My best friend, Susie, from my Kindergarten class, died before the end of the school year. I keep a photo of her in my scrapbook, in the first part where the pages are still neatly arranged. After about twenty pages the neatness ends and the rest of the scraps are thrown in. I forgot about the scrapbook after that, or maybe couldn’t save the scraps of my years beyond that. Now the scraps are kept everywhere besides in a book. I’m glad the photo of Susie and me is there. Susie left a mark on me. I liked being together, bouncing and playing. In the photo, Susie and I are sitting on the back trunk of a car. Her straight blonde hair is cut in a short bob with bangs, as is mine. We’re both kind of squinting into the sun and smiling. My feet hang off the edge of the car. Susie’s do not. She was a petite girl, and me— not so much. I’m visiting at her house the day the photo was taken. Both of us live far from our Christian school, so we have a long bus ride which is probably why we became friends.
Susie died the day after the picture was taken. One day we were playing and the next she was gone. “Got hit by a car,” I’m told by the grown-ups. “She ran down the driveway and into the street.” She has black and white Oxford shoes on in the photo, her legs straight out in front of her. It looks as if someone plopped the two of us on the car just for the photo shoot. Funny that she’s sitting on top of a car and was hit by a car when she died. I stare at that photo whenever I open the book. What did we play together that day? Who took our picture? What did I understand of death? Did someone try and explain it to me? What can you tell a five-year-old about death? Or anyone, for that matter. Was there blood at the site? Suzy’s blood? I didn’t go to any funeral.
She was my friend. I think she was sweet, Susie the darling. We hadn’t changed yet, hadn’t walked over the line into knowing that we are watched, expected to behave and act in certain ways. Although there are no real misfits in Kindergarten, at least not in our school, I like to think that Susie would have grown into a misfit with me, one of those who didn’t really fit in at our Christian school, just a little too poor, a little too ugly, a little too quiet, and a little too bookish/nerdy. Or maybe Susie would have grown up to be a beautiful woman, making it into the popular crowd?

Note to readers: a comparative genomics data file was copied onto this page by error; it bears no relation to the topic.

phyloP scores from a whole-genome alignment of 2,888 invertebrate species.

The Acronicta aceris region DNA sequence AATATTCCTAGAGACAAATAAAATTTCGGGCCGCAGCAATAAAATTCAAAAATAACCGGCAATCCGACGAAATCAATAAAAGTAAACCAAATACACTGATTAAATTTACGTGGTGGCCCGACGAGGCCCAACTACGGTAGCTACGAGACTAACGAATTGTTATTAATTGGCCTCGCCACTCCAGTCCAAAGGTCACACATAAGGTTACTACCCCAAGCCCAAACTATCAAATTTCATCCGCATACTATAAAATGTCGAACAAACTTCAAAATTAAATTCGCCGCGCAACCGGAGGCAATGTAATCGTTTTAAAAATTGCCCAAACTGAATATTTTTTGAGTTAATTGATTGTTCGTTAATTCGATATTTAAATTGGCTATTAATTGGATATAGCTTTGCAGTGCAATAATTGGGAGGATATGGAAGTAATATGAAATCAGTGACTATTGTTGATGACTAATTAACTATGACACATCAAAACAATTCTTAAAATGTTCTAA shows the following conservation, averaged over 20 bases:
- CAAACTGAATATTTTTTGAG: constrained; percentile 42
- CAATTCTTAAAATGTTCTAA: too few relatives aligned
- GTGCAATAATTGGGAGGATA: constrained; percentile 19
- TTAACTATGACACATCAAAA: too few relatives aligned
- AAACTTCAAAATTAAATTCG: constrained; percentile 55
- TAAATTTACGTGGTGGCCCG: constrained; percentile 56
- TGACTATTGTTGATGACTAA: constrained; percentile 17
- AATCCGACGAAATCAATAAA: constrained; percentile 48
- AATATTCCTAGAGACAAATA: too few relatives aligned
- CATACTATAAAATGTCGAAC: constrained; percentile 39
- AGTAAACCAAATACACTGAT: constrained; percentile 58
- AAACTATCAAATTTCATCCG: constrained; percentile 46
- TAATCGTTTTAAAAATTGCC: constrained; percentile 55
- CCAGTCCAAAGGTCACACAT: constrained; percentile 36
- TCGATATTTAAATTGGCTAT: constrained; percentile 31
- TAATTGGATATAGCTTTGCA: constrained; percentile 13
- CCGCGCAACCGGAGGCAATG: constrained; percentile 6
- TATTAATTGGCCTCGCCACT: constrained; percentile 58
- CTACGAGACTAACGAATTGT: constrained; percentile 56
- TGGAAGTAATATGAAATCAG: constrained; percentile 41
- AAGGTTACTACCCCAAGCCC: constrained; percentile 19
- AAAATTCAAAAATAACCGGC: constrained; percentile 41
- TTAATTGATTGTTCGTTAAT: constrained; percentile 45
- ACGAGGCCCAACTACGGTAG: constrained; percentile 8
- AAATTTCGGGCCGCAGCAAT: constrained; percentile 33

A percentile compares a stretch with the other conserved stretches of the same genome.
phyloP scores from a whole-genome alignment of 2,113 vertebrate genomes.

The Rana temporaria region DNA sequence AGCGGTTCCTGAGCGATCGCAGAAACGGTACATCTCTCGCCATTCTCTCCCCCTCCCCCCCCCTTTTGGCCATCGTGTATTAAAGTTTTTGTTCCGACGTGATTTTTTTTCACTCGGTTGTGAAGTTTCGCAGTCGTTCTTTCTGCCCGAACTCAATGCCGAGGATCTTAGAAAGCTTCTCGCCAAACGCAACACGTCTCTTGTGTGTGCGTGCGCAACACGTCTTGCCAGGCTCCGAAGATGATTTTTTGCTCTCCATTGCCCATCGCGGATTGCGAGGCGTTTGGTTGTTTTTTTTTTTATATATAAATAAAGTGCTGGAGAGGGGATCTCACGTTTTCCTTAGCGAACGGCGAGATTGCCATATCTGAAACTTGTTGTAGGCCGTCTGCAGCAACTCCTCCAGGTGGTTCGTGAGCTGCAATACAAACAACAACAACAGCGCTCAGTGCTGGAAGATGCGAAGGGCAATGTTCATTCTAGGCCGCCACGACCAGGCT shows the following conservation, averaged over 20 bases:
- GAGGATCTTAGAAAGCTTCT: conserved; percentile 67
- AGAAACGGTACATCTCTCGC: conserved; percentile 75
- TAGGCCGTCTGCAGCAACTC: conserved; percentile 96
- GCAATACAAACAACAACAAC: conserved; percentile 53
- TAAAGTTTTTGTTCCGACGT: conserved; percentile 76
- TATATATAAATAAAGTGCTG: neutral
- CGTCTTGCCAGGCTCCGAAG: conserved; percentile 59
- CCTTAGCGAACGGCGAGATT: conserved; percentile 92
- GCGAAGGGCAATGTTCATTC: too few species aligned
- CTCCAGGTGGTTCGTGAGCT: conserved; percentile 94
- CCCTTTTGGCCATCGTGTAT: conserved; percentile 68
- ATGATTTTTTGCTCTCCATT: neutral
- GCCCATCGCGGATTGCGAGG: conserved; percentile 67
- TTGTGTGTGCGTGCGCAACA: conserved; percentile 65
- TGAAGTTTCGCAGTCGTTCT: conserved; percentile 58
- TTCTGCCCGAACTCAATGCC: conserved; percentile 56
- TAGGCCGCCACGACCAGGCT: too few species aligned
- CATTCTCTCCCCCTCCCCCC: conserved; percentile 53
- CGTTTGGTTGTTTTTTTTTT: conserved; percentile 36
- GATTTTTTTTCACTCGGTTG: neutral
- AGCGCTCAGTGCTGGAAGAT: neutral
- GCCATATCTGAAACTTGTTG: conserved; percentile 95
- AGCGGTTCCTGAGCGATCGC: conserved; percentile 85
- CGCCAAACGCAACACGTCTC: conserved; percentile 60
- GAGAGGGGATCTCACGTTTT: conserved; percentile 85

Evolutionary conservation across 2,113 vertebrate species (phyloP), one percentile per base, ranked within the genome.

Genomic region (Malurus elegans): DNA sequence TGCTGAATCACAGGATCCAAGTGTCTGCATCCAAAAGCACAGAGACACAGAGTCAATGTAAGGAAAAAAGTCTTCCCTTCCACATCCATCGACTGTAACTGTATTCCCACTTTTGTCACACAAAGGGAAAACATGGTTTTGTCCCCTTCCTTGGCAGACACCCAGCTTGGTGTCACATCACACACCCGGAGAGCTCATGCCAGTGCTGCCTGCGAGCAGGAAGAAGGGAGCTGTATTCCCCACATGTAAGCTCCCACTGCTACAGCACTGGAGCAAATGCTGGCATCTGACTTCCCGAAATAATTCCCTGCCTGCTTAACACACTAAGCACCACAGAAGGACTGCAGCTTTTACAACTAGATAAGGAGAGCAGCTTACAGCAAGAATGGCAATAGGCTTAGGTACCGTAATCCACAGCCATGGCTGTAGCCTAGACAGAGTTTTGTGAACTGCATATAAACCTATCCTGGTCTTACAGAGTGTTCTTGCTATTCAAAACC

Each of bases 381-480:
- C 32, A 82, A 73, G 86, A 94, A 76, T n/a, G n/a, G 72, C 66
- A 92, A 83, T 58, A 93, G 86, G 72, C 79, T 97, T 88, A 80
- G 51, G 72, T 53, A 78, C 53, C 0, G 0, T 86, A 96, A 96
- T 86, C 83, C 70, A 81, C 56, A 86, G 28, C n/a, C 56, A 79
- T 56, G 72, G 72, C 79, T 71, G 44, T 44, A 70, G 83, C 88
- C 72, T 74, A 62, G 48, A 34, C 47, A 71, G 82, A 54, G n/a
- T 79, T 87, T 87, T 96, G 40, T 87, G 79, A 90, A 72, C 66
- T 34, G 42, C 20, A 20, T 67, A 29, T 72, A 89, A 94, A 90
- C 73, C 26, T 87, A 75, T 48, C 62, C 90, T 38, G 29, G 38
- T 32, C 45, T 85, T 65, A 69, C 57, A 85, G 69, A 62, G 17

I had a second friend named Suzy when I was in fourth or fifth grade. I don’t have a photo of her. This Suzy was my next-door neighbor. She didn’t go to my Christian School. She was darker than Susie, a “tomboy”. There was a bit of the unknown about this Suzy—Suzy the daring. I don’t know what my dad thought of her or her family. Did he want to keep our family separate from them? They were not Christian, not separatists like we were. Suzy and I climbed the tree in our backyard, next to the big lilac bush. We made our seats in the crook of branches and told stories. We wanted to be writers when we grew up—storytellers. We were about twelve years old, beginning to inhabit our bodies in a new way. We did some exploring of our bodies together. I loved Suzy. I wish she could have stuck around longer. She and her family moved away after a couple years. We went through a lot of neighbors in that house.
Both my friends left, both the “darling” and the “daring”. I’m the one who stayed, on the earth, in the school, and in the big, green house on West River Drive, on the “other” side of the Grand River, a little like the “other side of the tracks.” I’m the one who stayed and tried to figure out who am I? What is my place, somewhere in the space between my friends, between Darling and Daring, the both/and. Thanks for being my friend, the two Sus/zes.